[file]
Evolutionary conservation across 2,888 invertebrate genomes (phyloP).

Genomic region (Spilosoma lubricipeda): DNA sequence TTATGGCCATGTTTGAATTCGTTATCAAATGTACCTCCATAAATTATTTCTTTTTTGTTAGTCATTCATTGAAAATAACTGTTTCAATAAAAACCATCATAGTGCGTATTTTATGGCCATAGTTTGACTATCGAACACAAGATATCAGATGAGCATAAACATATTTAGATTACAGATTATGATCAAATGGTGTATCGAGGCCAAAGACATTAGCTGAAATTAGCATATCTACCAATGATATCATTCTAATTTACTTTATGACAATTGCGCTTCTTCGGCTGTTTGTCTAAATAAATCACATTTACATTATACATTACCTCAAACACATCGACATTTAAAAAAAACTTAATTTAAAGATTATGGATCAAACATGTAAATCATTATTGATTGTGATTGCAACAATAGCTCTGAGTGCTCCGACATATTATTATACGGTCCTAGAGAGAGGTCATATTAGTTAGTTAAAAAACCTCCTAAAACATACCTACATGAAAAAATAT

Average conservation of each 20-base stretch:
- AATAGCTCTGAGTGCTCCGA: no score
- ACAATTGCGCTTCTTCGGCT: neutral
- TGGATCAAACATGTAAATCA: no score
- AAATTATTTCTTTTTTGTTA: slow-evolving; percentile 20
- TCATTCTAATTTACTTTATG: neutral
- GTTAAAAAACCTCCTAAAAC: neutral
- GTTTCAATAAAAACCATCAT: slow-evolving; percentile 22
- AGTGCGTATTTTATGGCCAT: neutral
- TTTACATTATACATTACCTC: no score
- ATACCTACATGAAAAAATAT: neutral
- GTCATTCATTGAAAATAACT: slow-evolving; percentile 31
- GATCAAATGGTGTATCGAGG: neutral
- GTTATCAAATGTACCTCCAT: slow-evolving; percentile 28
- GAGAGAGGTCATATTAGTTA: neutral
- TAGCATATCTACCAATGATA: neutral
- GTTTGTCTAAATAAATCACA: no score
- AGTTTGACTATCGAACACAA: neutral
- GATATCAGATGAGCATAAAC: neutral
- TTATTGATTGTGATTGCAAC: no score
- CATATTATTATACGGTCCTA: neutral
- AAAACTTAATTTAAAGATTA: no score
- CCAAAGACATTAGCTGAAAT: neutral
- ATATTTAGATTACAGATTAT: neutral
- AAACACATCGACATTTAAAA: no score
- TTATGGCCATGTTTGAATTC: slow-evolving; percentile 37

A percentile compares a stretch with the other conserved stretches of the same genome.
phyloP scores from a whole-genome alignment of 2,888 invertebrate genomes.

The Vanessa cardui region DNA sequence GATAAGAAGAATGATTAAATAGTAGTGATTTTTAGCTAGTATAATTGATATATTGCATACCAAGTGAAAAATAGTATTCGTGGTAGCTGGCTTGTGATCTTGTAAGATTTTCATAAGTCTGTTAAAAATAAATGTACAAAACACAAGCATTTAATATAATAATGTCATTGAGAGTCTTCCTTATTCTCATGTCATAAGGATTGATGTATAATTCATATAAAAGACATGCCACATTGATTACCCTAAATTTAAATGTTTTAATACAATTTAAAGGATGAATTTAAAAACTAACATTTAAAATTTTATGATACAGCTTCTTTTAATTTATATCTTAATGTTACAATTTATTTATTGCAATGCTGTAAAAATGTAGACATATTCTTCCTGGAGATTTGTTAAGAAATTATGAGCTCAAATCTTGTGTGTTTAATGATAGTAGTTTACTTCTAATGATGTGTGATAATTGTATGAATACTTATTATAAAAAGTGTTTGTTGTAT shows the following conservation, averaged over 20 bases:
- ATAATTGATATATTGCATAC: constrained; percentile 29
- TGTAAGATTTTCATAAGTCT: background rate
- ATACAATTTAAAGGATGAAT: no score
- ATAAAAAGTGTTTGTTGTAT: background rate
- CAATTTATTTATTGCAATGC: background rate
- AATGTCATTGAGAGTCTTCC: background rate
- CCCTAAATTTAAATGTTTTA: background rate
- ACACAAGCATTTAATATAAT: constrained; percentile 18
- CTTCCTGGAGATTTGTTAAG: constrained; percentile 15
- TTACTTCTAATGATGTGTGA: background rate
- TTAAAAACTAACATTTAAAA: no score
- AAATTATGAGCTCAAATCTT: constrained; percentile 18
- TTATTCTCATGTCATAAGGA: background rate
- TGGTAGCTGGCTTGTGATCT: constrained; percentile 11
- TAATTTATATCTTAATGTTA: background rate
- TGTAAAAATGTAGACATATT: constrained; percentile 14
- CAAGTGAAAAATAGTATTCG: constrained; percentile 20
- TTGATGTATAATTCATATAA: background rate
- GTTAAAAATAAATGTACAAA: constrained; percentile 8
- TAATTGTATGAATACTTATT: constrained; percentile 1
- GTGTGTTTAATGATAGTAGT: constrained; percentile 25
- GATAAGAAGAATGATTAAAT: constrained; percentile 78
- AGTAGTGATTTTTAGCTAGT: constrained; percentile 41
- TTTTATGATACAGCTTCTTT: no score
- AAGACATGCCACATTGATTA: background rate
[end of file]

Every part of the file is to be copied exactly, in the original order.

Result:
Evolutionary conservation across 2,888 invertebrate genomes (phyloP).

Genomic region (Spilosoma lubricipeda): DNA sequence TTATGGCCATGTTTGAATTCGTTATCAAATGTACCTCCATAAATTATTTCTTTTTTGTTAGTCATTCATTGAAAATAACTGTTTCAATAAAAACCATCATAGTGCGTATTTTATGGCCATAGTTTGACTATCGAACACAAGATATCAGATGAGCATAAACATATTTAGATTACAGATTATGATCAAATGGTGTATCGAGGCCAAAGACATTAGCTGAAATTAGCATATCTACCAATGATATCATTCTAATTTACTTTATGACAATTGCGCTTCTTCGGCTGTTTGTCTAAATAAATCACATTTACATTATACATTACCTCAAACACATCGACATTTAAAAAAAACTTAATTTAAAGATTATGGATCAAACATGTAAATCATTATTGATTGTGATTGCAACAATAGCTCTGAGTGCTCCGACATATTATTATACGGTCCTAGAGAGAGGTCATATTAGTTAGTTAAAAAACCTCCTAAAACATACCTACATGAAAAAATAT

Average conservation of each 20-base stretch:
- AATAGCTCTGAGTGCTCCGA: no score
- ACAATTGCGCTTCTTCGGCT: neutral
- TGGATCAAACATGTAAATCA: no score
- AAATTATTTCTTTTTTGTTA: slow-evolving; percentile 20
- TCATTCTAATTTACTTTATG: neutral
- GTTAAAAAACCTCCTAAAAC: neutral
- GTTTCAATAAAAACCATCAT: slow-evolving; percentile 22
- AGTGCGTATTTTATGGCCAT: neutral
- TTTACATTATACATTACCTC: no score
- ATACCTACATGAAAAAATAT: neutral
- GTCATTCATTGAAAATAACT: slow-evolving; percentile 31
- GATCAAATGGTGTATCGAGG: neutral
- GTTATCAAATGTACCTCCAT: slow-evolving; percentile 28
- GAGAGAGGTCATATTAGTTA: neutral
- TAGCATATCTACCAATGATA: neutral
- GTTTGTCTAAATAAATCACA: no score
- AGTTTGACTATCGAACACAA: neutral
- GATATCAGATGAGCATAAAC: neutral
- TTATTGATTGTGATTGCAAC: no score
- CATATTATTATACGGTCCTA: neutral
- AAAACTTAATTTAAAGATTA: no score
- CCAAAGACATTAGCTGAAAT: neutral
- ATATTTAGATTACAGATTAT: neutral
- AAACACATCGACATTTAAAA: no score
- TTATGGCCATGTTTGAATTC: slow-evolving; percentile 37

A percentile compares a stretch with the other conserved stretches of the same genome.
phyloP scores from a whole-genome alignment of 2,888 invertebrate genomes.

The Vanessa cardui region DNA sequence GATAAGAAGAATGATTAAATAGTAGTGATTTTTAGCTAGTATAATTGATATATTGCATACCAAGTGAAAAATAGTATTCGTGGTAGCTGGCTTGTGATCTTGTAAGATTTTCATAAGTCTGTTAAAAATAAATGTACAAAACACAAGCATTTAATATAATAATGTCATTGAGAGTCTTCCTTATTCTCATGTCATAAGGATTGATGTATAATTCATATAAAAGACATGCCACATTGATTACCCTAAATTTAAATGTTTTAATACAATTTAAAGGATGAATTTAAAAACTAACATTTAAAATTTTATGATACAGCTTCTTTTAATTTATATCTTAATGTTACAATTTATTTATTGCAATGCTGTAAAAATGTAGACATATTCTTCCTGGAGATTTGTTAAGAAATTATGAGCTCAAATCTTGTGTGTTTAATGATAGTAGTTTACTTCTAATGATGTGTGATAATTGTATGAATACTTATTATAAAAAGTGTTTGTTGTAT shows the following conservation, averaged over 20 bases:
- ATAATTGATATATTGCATAC: constrained; percentile 29
- TGTAAGATTTTCATAAGTCT: background rate
- ATACAATTTAAAGGATGAAT: no score
- ATAAAAAGTGTTTGTTGTAT: background rate
- CAATTTATTTATTGCAATGC: background rate
- AATGTCATTGAGAGTCTTCC: background rate
- CCCTAAATTTAAATGTTTTA: background rate
- ACACAAGCATTTAATATAAT: constrained; percentile 18
- CTTCCTGGAGATTTGTTAAG: constrained; percentile 15
- TTACTTCTAATGATGTGTGA: background rate
- TTAAAAACTAACATTTAAAA: no score
- AAATTATGAGCTCAAATCTT: constrained; percentile 18
- TTATTCTCATGTCATAAGGA: background rate
- TGGTAGCTGGCTTGTGATCT: constrained; percentile 11
- TAATTTATATCTTAATGTTA: background rate
- TGTAAAAATGTAGACATATT: constrained; percentile 14
- CAAGTGAAAAATAGTATTCG: constrained; percentile 20
- TTGATGTATAATTCATATAA: background rate
- GTTAAAAATAAATGTACAAA: constrained; percentile 8
- TAATTGTATGAATACTTATT: constrained; percentile 1
- GTGTGTTTAATGATAGTAGT: constrained; percentile 25
- GATAAGAAGAATGATTAAAT: constrained; percentile 78
- AGTAGTGATTTTTAGCTAGT: constrained; percentile 41
- TTTTATGATACAGCTTCTTT: no score
- AAGACATGCCACATTGATTA: background rate